What are your thoughts about thinking? If your child is deaf or hard of hearing, it’s important to incorporate language about thinking and feeling into your routines and conversations to teach something called Theory of Mind (ToM). Learn why it’s important to teach the ToM process to your child with hearing loss and how to support development from day one!
As our children learn to understand their own thoughts and emotions, they are also learning to think about what family members, friends, pets, even book characters are thinking and feeling. However, we can’t see the thoughts, feelings and ideas of others, so how do we understand what people are thinking? It turns out; we engage in a process called Theory of Mind (ToM) where we make ‘theories’ or guesses about what others are thinking by matching our own experiences with subtle linguistic cues, actions or facial expressions of others.
Theory of mind is the ability to recognize and put into language our own unique thoughts, feelings and beliefs and to understand that other people have perspectives, thoughts and beliefs different from our own. This skill is the foundation of our social relationships and is instrumental in higher level thinking and literacy skills and is especially important for children with hearing loss, who can sometimes unintentionally miss subtle incidental conversation and linguistic cues. Though this skill typically emerges around age four, the learning process begins in the early months of infancy as babies observe, listen, learn and interact with their family members. For more information on ToM development, see: “Tuning In” to Others: How Young Children Develop Theory of Mind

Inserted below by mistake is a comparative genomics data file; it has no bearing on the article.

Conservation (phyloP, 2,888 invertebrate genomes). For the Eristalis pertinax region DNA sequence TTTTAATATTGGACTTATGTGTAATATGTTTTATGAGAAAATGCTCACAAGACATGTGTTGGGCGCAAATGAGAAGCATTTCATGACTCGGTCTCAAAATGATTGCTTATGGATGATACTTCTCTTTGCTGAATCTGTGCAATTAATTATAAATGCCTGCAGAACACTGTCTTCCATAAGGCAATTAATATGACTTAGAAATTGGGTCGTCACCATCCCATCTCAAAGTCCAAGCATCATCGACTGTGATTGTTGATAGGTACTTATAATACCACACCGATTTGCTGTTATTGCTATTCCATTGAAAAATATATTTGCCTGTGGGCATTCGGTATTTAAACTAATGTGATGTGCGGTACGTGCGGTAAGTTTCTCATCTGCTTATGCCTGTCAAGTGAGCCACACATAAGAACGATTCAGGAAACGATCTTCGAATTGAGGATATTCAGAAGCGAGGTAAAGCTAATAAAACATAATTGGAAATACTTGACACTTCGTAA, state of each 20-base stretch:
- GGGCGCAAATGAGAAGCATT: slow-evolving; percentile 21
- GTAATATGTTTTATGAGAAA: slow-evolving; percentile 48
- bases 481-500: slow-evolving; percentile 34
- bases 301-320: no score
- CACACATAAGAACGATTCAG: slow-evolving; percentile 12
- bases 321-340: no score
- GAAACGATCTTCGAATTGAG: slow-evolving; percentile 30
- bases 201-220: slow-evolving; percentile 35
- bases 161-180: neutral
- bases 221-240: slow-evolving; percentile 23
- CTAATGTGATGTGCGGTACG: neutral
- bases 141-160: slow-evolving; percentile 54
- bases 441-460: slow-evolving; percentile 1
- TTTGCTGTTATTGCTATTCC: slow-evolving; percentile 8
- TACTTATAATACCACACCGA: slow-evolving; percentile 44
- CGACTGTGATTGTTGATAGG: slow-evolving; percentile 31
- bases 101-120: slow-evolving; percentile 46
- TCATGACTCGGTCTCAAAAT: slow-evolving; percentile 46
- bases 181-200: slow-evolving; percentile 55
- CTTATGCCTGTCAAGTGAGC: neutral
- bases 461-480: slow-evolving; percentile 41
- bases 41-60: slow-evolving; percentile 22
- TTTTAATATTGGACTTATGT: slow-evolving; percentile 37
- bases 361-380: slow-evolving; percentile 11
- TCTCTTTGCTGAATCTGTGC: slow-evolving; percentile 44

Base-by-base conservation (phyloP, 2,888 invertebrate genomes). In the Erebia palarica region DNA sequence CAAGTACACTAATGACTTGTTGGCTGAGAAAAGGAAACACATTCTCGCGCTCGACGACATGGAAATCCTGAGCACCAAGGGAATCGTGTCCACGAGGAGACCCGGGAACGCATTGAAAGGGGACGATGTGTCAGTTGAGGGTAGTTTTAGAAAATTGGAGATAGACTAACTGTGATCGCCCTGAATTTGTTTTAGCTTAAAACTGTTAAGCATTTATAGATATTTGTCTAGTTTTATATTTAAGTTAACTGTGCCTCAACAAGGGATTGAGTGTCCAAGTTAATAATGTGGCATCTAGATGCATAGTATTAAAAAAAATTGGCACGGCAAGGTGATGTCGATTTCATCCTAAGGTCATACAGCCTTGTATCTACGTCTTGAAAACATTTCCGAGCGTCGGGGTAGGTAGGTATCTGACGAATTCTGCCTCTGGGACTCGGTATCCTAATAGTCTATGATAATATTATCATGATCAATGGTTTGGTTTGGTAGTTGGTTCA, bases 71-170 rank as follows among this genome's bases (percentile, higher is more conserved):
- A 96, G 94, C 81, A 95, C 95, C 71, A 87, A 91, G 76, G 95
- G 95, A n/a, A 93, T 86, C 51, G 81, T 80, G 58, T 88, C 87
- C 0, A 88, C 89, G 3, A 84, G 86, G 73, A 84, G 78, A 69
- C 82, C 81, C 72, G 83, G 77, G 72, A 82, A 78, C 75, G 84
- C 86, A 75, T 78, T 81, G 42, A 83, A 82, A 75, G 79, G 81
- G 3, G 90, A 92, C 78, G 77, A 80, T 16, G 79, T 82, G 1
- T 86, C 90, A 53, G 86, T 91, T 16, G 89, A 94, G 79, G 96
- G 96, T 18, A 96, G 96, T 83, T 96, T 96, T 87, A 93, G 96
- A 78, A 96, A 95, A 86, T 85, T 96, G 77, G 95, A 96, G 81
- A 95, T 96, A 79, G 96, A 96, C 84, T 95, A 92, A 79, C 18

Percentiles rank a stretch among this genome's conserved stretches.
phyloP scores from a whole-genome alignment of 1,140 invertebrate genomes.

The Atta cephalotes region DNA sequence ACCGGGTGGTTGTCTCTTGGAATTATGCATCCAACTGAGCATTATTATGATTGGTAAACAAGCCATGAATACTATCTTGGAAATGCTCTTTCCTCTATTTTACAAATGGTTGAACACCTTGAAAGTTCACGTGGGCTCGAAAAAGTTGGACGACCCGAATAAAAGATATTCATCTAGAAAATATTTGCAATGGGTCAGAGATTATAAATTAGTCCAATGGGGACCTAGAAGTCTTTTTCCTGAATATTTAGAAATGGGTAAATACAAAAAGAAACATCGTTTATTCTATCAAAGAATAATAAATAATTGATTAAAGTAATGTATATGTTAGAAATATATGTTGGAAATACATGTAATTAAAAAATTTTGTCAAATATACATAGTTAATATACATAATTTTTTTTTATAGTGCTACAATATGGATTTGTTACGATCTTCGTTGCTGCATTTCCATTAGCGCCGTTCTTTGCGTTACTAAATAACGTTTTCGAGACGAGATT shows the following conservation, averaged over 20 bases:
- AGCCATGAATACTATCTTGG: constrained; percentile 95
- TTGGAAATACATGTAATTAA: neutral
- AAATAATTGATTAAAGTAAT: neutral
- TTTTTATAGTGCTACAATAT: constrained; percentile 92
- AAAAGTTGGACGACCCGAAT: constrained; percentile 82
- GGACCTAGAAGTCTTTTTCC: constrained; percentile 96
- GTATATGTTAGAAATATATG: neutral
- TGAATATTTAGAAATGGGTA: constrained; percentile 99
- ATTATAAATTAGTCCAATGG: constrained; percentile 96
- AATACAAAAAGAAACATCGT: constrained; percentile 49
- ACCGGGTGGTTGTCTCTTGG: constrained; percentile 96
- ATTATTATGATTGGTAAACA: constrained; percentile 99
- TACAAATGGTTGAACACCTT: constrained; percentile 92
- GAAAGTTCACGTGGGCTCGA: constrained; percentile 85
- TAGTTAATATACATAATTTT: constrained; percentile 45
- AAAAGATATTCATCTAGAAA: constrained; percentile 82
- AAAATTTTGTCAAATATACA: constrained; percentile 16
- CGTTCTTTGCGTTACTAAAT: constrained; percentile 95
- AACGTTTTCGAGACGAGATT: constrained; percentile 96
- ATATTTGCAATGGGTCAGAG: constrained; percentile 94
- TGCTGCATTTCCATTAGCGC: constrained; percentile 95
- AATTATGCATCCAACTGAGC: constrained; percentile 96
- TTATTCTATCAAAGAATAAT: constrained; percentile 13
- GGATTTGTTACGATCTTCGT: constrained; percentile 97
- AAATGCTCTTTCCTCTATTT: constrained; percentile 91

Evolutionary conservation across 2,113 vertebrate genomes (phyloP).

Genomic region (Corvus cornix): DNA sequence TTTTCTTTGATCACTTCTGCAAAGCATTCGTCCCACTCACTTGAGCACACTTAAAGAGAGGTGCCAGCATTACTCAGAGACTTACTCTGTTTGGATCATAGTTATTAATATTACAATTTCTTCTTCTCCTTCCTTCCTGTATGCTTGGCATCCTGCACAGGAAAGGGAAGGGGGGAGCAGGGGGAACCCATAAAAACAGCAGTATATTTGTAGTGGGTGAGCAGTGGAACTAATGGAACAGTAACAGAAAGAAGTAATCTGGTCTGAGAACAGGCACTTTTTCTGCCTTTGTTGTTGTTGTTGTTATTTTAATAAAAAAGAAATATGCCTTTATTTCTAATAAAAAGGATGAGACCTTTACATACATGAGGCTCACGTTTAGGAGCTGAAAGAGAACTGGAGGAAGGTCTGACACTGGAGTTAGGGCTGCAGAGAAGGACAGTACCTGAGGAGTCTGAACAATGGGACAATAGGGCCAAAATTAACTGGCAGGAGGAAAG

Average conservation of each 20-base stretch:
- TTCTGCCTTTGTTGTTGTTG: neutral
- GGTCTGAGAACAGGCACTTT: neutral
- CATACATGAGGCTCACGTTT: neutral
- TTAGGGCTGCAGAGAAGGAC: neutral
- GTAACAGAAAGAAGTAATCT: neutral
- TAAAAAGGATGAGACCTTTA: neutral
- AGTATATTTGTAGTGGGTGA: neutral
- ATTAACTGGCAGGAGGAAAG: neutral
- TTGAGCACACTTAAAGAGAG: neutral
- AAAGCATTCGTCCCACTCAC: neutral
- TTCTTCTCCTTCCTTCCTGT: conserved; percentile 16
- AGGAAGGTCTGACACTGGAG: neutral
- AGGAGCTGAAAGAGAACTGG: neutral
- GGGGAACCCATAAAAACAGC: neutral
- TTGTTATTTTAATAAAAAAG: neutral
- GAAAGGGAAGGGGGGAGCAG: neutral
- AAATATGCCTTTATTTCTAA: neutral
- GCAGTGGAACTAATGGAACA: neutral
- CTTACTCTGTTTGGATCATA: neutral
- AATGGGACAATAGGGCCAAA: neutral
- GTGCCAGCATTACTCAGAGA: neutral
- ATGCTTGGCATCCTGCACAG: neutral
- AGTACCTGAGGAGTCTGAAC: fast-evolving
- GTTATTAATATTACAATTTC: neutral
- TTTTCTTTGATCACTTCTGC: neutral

Historically, children with hearing loss have shown significant delays in the development of ToM due to reduced auditory access to the conversational language around them. These developmental delays of key Theory of Mind skills can negatively impact their future social relationships and academic achievement. The good news is that, with improved early and full-time auditory access through hearing technology and parents’ use of intentional “thinking” language, children with hearing loss can develop ToM in tandem with their hearing peers. Helping your child build ToM can enable them to
Using language about thinking and feeling in your daily interactions can help your child hear and develop vocabulary for their own thoughts and emotions and learn to listen, look and think beyond concrete actions to understand the thoughts, emotions and motivations of others. You can integrate ToM language into reading time, while watching movies and during your everyday conversations and interactions at home and in the community. Download our handout containing age-specific tips to help you support your child’s development and teach them Theory of Mind from day one:
Teaching your child to think and use the language of thinking and feeling will help them to a bright future of conversational, academic and social success. It’s a way of thinking!
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